How the Word Is Passed
A Reckoning with the History of Slavery Across America
The Atlantic staff writer and poet Clint Smith's revealing, contemporary portrait of America as a slave-owning nation
If you enjoyed Long Time Coming, then you’ll love How the Word Is Passed.
“From plantation to Angola Prison. From Blandford Cemetery in Petersburg, VA to the African Burial Ground in New York City. From Île de Gorée to Whitney Plantation. From the Emancipation Proclamation to Juneteenth. Clint Smith takes us on an unforgettable journey through the history of slavery in the United States, revealing many truths we’ve never been told. Using lyrical prose, he creates a mesmerizing history lesson told through his personal lens. The facts are punctuated by his reactions to the spaces he visits and the stories he hears in each space. Hard truths told in beautiful language make this a book both highly informative and extremely accessible. Every American should listen to or read it; most of us have a great deal to learn and unlearn. And Smith’s poetic prose and personal voice keep it from feeling like the invaluable sociology and history lesson it is. Definitely one of the best books of the year.”Nancy, Raven Book Store
Beginning in his hometown of New Orleans, Clint Smith leads the reader on an unforgettable tour of monuments and landmarks—those that are honest about the past and those that are not—that offer an intergenerational story of how slavery has been central in shaping our nation’s collective history, and ourselves.
It is the story of the Monticello Plantation in Virginia, the estate where Thomas Jefferson wrote letters espousing the urgent need for liberty while enslaving more than four hundred people. It is the story of the Whitney Plantation, one of the only former plantations devoted to preserving the experience of the enslaved people whose lives and work sustained it. It is the story of Angola, a former plantation–turned–maximum-security prison in Louisiana that is filled with Black men who work across the 18,000-acre land for virtually no pay. And it is the story of Blandford Cemetery, the final resting place of tens of thousands of Confederate soldiers.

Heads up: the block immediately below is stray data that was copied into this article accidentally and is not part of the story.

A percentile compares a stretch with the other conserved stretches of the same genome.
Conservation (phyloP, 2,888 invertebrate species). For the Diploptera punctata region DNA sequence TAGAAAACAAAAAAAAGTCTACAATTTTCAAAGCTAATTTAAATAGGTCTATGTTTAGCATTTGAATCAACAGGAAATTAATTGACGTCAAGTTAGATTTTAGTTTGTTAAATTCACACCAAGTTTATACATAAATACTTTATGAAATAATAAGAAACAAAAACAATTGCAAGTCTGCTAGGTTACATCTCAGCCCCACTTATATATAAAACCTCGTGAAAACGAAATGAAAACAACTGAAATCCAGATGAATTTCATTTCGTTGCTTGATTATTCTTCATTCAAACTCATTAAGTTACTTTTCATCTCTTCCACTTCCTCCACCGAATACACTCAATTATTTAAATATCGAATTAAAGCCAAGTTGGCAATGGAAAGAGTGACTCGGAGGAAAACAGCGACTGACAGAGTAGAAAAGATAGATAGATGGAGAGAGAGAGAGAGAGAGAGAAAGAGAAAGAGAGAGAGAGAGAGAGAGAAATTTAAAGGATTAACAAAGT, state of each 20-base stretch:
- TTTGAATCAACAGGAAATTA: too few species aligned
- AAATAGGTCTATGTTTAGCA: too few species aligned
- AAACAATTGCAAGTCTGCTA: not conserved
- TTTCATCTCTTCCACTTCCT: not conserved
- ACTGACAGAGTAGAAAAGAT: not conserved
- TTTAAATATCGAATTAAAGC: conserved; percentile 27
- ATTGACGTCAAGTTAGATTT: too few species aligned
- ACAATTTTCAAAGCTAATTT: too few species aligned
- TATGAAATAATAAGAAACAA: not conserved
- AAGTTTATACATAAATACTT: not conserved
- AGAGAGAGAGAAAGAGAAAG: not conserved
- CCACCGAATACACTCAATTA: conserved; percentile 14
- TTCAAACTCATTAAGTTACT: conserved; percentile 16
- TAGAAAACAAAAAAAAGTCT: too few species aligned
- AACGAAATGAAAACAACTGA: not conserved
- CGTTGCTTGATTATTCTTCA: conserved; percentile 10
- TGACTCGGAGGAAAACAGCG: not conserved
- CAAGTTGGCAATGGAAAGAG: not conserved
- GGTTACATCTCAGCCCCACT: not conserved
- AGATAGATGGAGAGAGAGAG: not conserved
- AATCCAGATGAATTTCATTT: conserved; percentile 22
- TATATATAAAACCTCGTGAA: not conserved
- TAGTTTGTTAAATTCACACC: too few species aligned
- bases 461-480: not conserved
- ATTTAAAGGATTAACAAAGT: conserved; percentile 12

A deeply researched and transporting exploration of the legacy of slavery and its imprint on centuries of American history, How the Word Is Passed illustrates how some of our country’s most essential stories are hidden in plain view—whether in places we might drive by on our way to work, holidays such as Juneteenth, or entire neighborhoods like downtown Manhattan, where the brutal history of the trade in enslaved men, women, and children has been deeply imprinted.
Informed by scholarship and brought to life by the story of people living today, Smith’s debut work of nonfiction is a landmark of reflection and insight that offers a new understanding of the hopeful role that memory and history can play in making sense of our country and how it has come to be.
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